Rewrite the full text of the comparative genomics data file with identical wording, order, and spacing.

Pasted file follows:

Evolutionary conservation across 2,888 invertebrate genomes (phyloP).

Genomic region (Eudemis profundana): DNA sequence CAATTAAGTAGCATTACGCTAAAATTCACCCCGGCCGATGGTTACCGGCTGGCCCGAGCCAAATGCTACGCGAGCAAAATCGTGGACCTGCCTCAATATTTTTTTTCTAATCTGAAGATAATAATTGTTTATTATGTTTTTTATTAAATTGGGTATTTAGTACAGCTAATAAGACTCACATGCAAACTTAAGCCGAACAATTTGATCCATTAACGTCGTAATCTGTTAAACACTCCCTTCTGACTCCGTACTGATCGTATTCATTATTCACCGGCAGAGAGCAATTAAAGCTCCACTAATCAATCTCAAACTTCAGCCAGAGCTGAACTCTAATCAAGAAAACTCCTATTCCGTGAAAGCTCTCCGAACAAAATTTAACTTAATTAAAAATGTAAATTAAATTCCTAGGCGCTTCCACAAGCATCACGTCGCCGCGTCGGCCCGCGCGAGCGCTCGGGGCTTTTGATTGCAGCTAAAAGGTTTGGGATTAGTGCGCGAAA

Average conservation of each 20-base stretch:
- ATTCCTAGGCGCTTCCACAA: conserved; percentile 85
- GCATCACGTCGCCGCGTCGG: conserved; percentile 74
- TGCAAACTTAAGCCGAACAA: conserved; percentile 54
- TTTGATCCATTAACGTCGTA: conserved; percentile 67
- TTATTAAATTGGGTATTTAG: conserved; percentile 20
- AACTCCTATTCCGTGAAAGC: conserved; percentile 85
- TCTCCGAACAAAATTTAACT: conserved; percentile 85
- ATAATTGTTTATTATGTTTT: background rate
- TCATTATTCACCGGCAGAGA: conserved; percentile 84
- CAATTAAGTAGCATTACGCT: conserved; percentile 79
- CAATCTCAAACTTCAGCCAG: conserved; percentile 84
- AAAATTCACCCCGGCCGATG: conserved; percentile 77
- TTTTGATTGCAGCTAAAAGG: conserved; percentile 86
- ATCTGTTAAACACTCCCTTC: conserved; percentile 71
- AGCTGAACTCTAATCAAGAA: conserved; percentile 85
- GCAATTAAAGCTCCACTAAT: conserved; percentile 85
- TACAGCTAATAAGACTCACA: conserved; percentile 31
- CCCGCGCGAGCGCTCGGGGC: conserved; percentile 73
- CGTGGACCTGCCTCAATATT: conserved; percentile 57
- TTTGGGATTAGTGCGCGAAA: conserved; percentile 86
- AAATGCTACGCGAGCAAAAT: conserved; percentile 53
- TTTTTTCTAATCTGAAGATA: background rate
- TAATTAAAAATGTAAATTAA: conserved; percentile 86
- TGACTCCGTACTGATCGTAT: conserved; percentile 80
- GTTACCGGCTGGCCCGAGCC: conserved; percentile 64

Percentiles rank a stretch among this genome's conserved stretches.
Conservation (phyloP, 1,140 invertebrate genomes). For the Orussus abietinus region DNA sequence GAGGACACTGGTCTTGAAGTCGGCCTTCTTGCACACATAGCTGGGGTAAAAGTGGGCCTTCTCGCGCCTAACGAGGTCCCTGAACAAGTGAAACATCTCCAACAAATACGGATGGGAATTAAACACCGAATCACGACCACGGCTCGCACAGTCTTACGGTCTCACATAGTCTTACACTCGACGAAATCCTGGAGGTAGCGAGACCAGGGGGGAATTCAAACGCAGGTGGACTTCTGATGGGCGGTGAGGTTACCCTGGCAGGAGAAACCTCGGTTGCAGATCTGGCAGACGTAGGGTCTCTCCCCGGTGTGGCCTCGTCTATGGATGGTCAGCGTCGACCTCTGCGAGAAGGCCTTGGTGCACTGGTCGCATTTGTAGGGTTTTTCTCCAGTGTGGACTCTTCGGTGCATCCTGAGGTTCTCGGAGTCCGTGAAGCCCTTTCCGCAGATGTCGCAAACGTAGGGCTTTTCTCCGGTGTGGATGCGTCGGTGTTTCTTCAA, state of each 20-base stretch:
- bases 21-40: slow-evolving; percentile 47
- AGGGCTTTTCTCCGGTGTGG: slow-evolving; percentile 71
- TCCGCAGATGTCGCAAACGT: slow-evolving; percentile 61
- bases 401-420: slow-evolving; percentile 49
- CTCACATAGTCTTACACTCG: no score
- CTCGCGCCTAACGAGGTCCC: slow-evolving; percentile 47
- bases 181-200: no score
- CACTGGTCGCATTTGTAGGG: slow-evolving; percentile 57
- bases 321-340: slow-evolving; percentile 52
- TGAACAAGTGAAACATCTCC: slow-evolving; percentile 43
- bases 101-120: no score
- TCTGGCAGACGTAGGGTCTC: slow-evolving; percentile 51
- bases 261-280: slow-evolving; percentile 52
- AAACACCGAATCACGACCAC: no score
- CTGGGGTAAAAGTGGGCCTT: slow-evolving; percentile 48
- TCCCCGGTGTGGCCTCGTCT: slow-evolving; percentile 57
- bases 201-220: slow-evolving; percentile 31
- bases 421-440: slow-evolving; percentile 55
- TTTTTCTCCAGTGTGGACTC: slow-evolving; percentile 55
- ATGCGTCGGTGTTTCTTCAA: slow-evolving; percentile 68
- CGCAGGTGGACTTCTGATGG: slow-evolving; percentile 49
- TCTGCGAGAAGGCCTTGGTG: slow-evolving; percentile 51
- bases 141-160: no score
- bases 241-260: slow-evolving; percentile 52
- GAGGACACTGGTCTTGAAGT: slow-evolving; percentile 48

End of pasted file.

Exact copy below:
Evolutionary conservation across 2,888 invertebrate genomes (phyloP).

Genomic region (Eudemis profundana): DNA sequence CAATTAAGTAGCATTACGCTAAAATTCACCCCGGCCGATGGTTACCGGCTGGCCCGAGCCAAATGCTACGCGAGCAAAATCGTGGACCTGCCTCAATATTTTTTTTCTAATCTGAAGATAATAATTGTTTATTATGTTTTTTATTAAATTGGGTATTTAGTACAGCTAATAAGACTCACATGCAAACTTAAGCCGAACAATTTGATCCATTAACGTCGTAATCTGTTAAACACTCCCTTCTGACTCCGTACTGATCGTATTCATTATTCACCGGCAGAGAGCAATTAAAGCTCCACTAATCAATCTCAAACTTCAGCCAGAGCTGAACTCTAATCAAGAAAACTCCTATTCCGTGAAAGCTCTCCGAACAAAATTTAACTTAATTAAAAATGTAAATTAAATTCCTAGGCGCTTCCACAAGCATCACGTCGCCGCGTCGGCCCGCGCGAGCGCTCGGGGCTTTTGATTGCAGCTAAAAGGTTTGGGATTAGTGCGCGAAA

Average conservation of each 20-base stretch:
- ATTCCTAGGCGCTTCCACAA: conserved; percentile 85
- GCATCACGTCGCCGCGTCGG: conserved; percentile 74
- TGCAAACTTAAGCCGAACAA: conserved; percentile 54
- TTTGATCCATTAACGTCGTA: conserved; percentile 67
- TTATTAAATTGGGTATTTAG: conserved; percentile 20
- AACTCCTATTCCGTGAAAGC: conserved; percentile 85
- TCTCCGAACAAAATTTAACT: conserved; percentile 85
- ATAATTGTTTATTATGTTTT: background rate
- TCATTATTCACCGGCAGAGA: conserved; percentile 84
- CAATTAAGTAGCATTACGCT: conserved; percentile 79
- CAATCTCAAACTTCAGCCAG: conserved; percentile 84
- AAAATTCACCCCGGCCGATG: conserved; percentile 77
- TTTTGATTGCAGCTAAAAGG: conserved; percentile 86
- ATCTGTTAAACACTCCCTTC: conserved; percentile 71
- AGCTGAACTCTAATCAAGAA: conserved; percentile 85
- GCAATTAAAGCTCCACTAAT: conserved; percentile 85
- TACAGCTAATAAGACTCACA: conserved; percentile 31
- CCCGCGCGAGCGCTCGGGGC: conserved; percentile 73
- CGTGGACCTGCCTCAATATT: conserved; percentile 57
- TTTGGGATTAGTGCGCGAAA: conserved; percentile 86
- AAATGCTACGCGAGCAAAAT: conserved; percentile 53
- TTTTTTCTAATCTGAAGATA: background rate
- TAATTAAAAATGTAAATTAA: conserved; percentile 86
- TGACTCCGTACTGATCGTAT: conserved; percentile 80
- GTTACCGGCTGGCCCGAGCC: conserved; percentile 64

Percentiles rank a stretch among this genome's conserved stretches.
Conservation (phyloP, 1,140 invertebrate genomes). For the Orussus abietinus region DNA sequence GAGGACACTGGTCTTGAAGTCGGCCTTCTTGCACACATAGCTGGGGTAAAAGTGGGCCTTCTCGCGCCTAACGAGGTCCCTGAACAAGTGAAACATCTCCAACAAATACGGATGGGAATTAAACACCGAATCACGACCACGGCTCGCACAGTCTTACGGTCTCACATAGTCTTACACTCGACGAAATCCTGGAGGTAGCGAGACCAGGGGGGAATTCAAACGCAGGTGGACTTCTGATGGGCGGTGAGGTTACCCTGGCAGGAGAAACCTCGGTTGCAGATCTGGCAGACGTAGGGTCTCTCCCCGGTGTGGCCTCGTCTATGGATGGTCAGCGTCGACCTCTGCGAGAAGGCCTTGGTGCACTGGTCGCATTTGTAGGGTTTTTCTCCAGTGTGGACTCTTCGGTGCATCCTGAGGTTCTCGGAGTCCGTGAAGCCCTTTCCGCAGATGTCGCAAACGTAGGGCTTTTCTCCGGTGTGGATGCGTCGGTGTTTCTTCAA, state of each 20-base stretch:
- bases 21-40: slow-evolving; percentile 47
- AGGGCTTTTCTCCGGTGTGG: slow-evolving; percentile 71
- TCCGCAGATGTCGCAAACGT: slow-evolving; percentile 61
- bases 401-420: slow-evolving; percentile 49
- CTCACATAGTCTTACACTCG: no score
- CTCGCGCCTAACGAGGTCCC: slow-evolving; percentile 47
- bases 181-200: no score
- CACTGGTCGCATTTGTAGGG: slow-evolving; percentile 57
- bases 321-340: slow-evolving; percentile 52
- TGAACAAGTGAAACATCTCC: slow-evolving; percentile 43
- bases 101-120: no score
- TCTGGCAGACGTAGGGTCTC: slow-evolving; percentile 51
- bases 261-280: slow-evolving; percentile 52
- AAACACCGAATCACGACCAC: no score
- CTGGGGTAAAAGTGGGCCTT: slow-evolving; percentile 48
- TCCCCGGTGTGGCCTCGTCT: slow-evolving; percentile 57
- bases 201-220: slow-evolving; percentile 31
- bases 421-440: slow-evolving; percentile 55
- TTTTTCTCCAGTGTGGACTC: slow-evolving; percentile 55
- ATGCGTCGGTGTTTCTTCAA: slow-evolving; percentile 68
- CGCAGGTGGACTTCTGATGG: slow-evolving; percentile 49
- TCTGCGAGAAGGCCTTGGTG: slow-evolving; percentile 51
- bases 141-160: no score
- bases 241-260: slow-evolving; percentile 52
- GAGGACACTGGTCTTGAAGT: slow-evolving; percentile 48